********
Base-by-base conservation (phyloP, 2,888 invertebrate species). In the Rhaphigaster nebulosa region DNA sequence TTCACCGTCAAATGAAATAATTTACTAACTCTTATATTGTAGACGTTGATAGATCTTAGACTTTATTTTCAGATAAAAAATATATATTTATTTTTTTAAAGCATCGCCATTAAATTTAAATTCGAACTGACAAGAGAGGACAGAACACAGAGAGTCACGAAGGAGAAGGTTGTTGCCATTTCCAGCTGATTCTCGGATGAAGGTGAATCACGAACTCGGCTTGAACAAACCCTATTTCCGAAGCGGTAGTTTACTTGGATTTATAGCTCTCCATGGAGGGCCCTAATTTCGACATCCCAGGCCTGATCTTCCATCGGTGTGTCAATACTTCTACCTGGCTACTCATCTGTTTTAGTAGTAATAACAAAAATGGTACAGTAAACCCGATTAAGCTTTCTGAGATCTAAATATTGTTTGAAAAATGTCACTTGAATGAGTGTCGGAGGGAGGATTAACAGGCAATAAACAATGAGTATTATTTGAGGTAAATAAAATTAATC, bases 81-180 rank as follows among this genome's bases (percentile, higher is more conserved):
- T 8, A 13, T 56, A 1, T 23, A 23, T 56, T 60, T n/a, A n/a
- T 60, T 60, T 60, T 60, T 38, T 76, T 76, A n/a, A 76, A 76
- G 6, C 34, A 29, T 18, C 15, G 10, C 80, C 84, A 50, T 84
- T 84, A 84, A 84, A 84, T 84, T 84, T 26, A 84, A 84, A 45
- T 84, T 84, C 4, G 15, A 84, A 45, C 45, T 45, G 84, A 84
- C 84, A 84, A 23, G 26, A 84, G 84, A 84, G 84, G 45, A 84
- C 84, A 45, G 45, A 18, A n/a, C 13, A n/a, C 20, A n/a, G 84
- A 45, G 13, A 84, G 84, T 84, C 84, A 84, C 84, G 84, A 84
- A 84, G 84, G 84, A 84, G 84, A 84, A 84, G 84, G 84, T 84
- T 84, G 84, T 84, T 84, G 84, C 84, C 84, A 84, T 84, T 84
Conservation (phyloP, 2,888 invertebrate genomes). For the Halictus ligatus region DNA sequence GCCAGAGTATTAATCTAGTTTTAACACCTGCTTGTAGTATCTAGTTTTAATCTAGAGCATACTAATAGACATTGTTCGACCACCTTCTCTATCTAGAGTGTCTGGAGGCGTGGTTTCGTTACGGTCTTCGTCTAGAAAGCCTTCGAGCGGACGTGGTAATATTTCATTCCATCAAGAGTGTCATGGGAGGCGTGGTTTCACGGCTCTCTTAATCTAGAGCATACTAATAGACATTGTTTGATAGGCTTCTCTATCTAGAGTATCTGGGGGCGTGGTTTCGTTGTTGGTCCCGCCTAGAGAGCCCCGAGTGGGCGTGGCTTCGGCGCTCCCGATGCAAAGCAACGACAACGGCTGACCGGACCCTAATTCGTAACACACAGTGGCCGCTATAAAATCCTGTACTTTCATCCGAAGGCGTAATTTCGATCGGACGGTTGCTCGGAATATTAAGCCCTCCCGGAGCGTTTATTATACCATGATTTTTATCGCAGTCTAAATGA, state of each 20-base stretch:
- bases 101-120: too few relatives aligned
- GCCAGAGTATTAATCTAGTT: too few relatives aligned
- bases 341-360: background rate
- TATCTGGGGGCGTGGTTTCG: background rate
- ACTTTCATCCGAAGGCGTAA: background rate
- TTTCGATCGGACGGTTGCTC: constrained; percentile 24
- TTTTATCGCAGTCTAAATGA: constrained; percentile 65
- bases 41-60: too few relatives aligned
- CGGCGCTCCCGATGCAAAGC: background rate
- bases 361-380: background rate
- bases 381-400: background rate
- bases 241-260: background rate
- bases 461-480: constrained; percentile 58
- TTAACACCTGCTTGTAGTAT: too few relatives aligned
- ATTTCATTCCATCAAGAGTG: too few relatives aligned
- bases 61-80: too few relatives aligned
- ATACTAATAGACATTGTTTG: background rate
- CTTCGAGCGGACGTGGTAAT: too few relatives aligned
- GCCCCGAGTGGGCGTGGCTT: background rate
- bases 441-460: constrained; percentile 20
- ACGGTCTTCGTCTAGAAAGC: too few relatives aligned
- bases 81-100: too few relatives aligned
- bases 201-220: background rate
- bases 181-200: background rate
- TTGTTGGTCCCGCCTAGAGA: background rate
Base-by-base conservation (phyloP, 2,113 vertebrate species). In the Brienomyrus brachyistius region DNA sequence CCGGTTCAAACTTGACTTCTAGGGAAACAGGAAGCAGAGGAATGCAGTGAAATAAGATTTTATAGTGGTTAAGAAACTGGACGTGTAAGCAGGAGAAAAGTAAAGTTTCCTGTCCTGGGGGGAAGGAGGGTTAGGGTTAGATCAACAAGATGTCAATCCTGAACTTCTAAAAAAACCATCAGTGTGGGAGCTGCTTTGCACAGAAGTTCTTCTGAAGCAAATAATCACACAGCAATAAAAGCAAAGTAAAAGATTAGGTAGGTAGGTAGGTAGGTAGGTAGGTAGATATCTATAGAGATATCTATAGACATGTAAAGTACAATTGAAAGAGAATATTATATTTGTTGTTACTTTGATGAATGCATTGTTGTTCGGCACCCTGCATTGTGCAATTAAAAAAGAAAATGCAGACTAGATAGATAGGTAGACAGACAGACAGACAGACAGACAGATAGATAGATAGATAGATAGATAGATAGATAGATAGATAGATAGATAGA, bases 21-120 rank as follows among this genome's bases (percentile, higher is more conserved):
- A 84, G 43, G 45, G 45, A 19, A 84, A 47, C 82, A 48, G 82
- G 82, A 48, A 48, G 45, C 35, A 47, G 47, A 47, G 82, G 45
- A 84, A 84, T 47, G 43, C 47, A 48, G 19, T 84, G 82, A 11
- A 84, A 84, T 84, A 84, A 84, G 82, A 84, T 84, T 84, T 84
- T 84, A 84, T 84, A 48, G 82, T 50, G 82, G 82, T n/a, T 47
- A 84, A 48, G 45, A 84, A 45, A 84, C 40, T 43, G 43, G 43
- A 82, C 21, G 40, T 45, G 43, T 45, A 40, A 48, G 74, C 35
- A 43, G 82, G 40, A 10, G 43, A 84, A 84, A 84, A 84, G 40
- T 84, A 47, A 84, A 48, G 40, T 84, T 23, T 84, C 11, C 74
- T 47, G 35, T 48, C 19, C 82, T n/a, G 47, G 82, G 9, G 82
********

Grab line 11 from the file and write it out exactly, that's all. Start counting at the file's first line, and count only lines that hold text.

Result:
- T 84, G 84, T 84, T 84, G 84, C 84, C 84, A 84, T 84, T 84